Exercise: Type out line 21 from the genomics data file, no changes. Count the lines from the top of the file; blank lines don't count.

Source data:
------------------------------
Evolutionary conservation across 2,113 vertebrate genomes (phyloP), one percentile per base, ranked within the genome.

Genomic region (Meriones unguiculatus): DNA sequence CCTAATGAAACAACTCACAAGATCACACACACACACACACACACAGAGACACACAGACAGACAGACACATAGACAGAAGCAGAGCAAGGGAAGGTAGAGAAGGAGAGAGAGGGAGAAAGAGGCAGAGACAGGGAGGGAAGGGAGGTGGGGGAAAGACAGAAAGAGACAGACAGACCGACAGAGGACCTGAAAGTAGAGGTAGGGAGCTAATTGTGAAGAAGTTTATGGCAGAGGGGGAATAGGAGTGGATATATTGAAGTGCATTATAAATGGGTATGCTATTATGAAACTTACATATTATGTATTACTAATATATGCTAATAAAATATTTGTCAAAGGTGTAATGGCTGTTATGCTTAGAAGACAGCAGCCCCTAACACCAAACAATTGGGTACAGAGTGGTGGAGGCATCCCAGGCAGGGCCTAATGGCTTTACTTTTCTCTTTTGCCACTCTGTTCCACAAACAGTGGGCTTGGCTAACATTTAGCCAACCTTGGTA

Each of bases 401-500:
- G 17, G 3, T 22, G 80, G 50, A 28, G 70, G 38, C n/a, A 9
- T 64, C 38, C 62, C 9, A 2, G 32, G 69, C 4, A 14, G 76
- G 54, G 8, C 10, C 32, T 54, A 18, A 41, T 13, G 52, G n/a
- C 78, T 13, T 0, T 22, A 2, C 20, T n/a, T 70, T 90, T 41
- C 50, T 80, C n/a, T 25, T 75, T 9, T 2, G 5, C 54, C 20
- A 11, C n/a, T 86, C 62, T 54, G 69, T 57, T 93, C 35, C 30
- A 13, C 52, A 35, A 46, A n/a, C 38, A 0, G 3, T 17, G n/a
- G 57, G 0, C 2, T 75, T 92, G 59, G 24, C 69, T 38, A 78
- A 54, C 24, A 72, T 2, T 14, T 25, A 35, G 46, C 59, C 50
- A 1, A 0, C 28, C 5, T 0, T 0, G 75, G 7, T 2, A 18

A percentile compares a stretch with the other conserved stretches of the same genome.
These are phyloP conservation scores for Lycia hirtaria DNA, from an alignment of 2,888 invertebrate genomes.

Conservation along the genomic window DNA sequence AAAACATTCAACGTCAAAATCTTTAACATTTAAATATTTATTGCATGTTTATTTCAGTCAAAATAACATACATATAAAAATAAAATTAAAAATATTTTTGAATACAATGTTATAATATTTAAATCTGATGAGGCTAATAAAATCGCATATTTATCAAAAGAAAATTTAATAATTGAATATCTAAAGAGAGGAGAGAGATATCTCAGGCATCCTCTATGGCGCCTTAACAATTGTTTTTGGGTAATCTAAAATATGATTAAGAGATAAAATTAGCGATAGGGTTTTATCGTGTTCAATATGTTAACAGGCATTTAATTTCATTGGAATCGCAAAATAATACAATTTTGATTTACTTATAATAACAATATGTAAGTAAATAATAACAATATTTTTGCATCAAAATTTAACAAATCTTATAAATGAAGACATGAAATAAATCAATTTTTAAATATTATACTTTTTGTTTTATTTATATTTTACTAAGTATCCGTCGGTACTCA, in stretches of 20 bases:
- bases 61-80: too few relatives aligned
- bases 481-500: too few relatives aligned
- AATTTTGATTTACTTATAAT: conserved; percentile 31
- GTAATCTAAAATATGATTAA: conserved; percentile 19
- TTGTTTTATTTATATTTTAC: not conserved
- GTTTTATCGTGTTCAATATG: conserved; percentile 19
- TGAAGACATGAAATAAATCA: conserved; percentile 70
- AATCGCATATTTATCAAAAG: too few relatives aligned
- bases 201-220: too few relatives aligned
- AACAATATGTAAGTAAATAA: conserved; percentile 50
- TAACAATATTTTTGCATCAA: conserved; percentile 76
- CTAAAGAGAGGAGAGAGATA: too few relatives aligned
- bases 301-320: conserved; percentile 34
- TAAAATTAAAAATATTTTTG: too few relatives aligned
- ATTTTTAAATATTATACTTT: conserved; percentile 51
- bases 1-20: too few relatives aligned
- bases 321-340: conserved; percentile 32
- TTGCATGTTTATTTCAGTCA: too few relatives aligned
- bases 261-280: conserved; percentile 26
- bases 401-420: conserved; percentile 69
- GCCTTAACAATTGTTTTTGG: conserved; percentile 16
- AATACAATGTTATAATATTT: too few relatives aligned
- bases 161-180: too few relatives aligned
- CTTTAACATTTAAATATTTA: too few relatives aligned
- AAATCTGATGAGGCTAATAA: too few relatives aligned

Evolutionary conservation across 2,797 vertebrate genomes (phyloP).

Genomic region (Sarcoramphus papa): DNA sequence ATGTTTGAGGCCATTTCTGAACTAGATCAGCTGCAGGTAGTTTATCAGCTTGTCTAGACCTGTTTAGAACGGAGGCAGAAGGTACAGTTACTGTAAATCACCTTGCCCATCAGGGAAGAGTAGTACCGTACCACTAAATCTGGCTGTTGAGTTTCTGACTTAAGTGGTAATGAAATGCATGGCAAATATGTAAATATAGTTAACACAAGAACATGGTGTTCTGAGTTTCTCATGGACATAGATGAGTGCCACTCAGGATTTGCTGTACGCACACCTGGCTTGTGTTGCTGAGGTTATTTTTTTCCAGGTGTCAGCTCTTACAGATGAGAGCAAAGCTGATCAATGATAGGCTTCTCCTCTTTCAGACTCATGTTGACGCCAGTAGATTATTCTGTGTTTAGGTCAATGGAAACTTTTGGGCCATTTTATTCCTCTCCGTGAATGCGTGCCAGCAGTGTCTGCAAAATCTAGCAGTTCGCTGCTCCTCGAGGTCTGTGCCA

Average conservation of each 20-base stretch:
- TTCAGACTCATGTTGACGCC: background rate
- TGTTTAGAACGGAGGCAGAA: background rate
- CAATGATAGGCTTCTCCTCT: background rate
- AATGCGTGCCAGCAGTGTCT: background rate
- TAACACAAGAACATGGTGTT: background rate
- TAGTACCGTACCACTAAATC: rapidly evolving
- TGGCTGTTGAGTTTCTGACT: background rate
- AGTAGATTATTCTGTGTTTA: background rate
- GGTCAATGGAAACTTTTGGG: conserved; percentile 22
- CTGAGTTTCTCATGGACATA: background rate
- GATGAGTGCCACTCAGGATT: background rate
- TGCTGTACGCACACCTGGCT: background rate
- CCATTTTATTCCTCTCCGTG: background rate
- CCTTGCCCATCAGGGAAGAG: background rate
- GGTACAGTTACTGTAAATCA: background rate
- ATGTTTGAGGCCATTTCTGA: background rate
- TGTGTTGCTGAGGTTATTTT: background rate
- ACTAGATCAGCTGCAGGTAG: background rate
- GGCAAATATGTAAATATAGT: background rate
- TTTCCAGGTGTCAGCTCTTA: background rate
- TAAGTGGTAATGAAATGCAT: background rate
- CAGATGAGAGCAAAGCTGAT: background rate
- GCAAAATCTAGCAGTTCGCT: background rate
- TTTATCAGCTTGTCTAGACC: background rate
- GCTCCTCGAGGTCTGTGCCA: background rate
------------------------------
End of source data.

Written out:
- TTGTTTTATTTATATTTTAC: not conserved